When I first put together a list of these parables and the relevant verses, I planned to end this parable at Luke chapter 12 verse 21, which is the last part of the Bible excerpt above in bold type. But it seemed to me that the follow-on words are relevant to the parable, so I expanded the excerpt. The follow-on words do echo some of the sayings from the Sermon on the Mount that we studied previously about worry and treasures in Heaven. Setting the context again, Jesus is the center of attention in a huge crowd and He was talking to them about being aware of the hypocrisy of the Pharisees and being concerned for the one who can kill the soul. He also cautioned against the one unforgivable sin (blasphemy of the Holy Spirit), which can keep a believer up at night worrying about it, but if you worry about it, you probably haven’t committed that sin (perhaps I can study that passage in a future devotional). He also talks about confessing belief in Him before men and He will confess for you before God and the angels and will give you the words to say to those who persecute you; those that deny Him will be denied before our Father in heaven.
So, in spite of the things that Jesus has preached, someone in the crowd wasn’t listening and he speaks up and asks Jesus to interfere in a family dispute over an inheritance which he thinks is unfair. Jesus chastises him, then follows with this sobering parable about greed and materialism. Take a good look at the picture I chose for this parable. That scenario is what can be described as the “good life”, with a huge mansion and a fancy car (probably one of many). Our society thrives on greed and envy and “getting what’s mine” and coveting what our neighbor has. People are jealous of the rich and successful and try to find ways to knock them down (even going so far as to advocate killing the rich, if not just taxing them to death), yet they would be very happy to have the same material possessions if given a chance. TV shows like “The Lifestyles of the Rich and Famous” are extremely popular, even in re-runs, and feed on this materialistic drive.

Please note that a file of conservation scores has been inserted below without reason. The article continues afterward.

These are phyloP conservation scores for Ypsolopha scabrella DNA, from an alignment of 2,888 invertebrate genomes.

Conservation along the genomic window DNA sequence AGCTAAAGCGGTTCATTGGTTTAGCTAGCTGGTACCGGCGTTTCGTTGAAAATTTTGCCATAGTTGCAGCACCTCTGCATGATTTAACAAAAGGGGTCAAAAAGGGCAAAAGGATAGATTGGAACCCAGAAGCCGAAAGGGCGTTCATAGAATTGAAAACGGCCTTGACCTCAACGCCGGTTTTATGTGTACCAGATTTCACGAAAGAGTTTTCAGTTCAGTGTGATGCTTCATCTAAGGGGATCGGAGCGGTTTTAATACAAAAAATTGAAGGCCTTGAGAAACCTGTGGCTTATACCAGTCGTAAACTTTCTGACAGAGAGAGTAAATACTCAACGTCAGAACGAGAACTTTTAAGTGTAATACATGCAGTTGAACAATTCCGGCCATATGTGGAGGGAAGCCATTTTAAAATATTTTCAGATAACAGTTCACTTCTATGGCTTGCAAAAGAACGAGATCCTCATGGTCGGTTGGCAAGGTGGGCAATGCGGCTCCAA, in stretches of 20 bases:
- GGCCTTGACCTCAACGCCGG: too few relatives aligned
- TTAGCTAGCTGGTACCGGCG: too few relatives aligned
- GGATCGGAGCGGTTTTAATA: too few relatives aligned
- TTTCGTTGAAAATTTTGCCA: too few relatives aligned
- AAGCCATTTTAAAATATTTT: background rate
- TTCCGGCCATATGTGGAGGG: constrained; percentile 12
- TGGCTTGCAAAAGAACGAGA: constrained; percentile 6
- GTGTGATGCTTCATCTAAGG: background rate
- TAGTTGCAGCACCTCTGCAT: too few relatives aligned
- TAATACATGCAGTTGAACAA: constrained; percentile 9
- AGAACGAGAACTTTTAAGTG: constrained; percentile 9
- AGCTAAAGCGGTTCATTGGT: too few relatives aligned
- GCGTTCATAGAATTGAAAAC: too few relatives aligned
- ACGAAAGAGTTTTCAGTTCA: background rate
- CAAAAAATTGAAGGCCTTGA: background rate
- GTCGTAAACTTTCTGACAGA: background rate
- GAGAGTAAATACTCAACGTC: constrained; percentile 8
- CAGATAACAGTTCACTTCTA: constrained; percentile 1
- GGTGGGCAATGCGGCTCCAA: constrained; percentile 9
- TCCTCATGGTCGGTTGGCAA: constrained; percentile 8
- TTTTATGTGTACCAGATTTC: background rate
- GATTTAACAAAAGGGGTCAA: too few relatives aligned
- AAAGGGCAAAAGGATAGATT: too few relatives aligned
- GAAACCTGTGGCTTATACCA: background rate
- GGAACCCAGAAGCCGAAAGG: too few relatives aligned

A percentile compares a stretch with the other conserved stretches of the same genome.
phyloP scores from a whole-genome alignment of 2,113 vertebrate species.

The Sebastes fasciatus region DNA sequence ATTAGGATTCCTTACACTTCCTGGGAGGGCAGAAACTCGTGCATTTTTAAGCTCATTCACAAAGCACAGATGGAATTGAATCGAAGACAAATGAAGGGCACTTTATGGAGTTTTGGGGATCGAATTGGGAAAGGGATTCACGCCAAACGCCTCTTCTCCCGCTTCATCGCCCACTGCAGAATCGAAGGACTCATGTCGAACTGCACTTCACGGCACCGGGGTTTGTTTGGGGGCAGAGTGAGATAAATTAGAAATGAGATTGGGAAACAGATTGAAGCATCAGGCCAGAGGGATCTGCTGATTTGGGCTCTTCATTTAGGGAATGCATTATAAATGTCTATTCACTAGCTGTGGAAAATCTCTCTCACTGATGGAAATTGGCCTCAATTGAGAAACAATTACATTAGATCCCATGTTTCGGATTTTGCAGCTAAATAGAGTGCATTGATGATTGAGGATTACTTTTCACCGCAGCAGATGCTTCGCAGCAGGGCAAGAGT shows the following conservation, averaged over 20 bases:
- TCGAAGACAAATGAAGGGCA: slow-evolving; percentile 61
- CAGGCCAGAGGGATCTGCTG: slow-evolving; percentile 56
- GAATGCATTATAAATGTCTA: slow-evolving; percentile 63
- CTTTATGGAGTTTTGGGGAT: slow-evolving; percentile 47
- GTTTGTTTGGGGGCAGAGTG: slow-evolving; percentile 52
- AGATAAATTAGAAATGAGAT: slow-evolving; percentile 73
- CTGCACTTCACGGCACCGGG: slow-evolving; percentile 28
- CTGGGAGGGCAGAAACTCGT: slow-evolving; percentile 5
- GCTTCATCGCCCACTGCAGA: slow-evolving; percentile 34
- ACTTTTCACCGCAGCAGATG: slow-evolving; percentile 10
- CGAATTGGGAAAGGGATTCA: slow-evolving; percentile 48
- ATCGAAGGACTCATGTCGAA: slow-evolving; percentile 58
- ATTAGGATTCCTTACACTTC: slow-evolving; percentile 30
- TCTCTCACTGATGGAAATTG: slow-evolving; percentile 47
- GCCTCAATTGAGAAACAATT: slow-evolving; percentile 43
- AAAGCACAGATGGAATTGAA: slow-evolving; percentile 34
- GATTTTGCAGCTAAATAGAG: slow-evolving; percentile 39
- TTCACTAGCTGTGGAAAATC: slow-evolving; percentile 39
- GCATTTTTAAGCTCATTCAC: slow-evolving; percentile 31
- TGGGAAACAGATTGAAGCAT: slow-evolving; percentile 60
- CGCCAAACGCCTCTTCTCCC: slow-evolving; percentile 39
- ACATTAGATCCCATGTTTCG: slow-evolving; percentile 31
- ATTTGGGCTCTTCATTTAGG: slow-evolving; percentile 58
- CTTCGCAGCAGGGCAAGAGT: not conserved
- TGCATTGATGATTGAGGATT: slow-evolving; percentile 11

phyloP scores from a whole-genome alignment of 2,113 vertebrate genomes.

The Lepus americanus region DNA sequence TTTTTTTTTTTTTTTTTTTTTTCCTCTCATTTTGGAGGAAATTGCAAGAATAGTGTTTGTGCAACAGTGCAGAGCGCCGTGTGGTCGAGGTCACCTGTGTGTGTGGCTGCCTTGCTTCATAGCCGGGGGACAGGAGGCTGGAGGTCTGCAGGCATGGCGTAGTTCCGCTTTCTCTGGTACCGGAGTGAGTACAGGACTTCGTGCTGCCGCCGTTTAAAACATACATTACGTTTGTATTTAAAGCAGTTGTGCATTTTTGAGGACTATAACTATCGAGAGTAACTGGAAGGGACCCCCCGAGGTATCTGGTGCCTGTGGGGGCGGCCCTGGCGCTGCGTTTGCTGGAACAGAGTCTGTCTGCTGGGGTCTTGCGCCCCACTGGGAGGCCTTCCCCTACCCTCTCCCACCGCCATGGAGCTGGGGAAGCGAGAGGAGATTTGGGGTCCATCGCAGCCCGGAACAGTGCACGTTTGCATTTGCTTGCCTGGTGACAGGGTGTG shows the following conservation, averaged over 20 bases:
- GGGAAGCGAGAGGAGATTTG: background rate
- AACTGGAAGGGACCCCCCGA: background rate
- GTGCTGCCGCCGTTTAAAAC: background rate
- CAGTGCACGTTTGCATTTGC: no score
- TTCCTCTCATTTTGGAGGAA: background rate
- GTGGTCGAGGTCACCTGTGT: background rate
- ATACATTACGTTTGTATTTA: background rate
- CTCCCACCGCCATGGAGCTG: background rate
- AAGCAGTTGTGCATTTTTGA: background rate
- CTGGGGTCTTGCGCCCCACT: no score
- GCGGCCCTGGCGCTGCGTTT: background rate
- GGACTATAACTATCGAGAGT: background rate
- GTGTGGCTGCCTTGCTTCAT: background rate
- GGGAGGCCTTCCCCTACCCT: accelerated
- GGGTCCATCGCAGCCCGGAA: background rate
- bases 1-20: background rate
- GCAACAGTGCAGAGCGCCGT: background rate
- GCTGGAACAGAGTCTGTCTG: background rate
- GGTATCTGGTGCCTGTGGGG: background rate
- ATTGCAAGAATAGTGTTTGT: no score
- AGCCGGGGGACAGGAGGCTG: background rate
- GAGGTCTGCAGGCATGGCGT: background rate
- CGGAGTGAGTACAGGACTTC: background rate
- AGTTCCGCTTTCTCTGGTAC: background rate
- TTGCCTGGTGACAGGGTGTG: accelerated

In our parable, the rich man ponders a problem with an excess of grains and goods and decides that he will build new barns to store his treasure and “retire” to a life of ease to eat, drink and be merry. However, that very night he dies (his soul is required from him from God, an interesting way to state this), so where do his plans go? He cannot take one sip of fine wine or one material good with him into eternal life. Jesus continues after the parable to tell his disciples that they are to FIRST seek the kingdom of God and those worries about food and clothing will be for naught. Give our devotion and worries to God, sell our goods and give to the needy and we will set up eternal treasures in Heaven.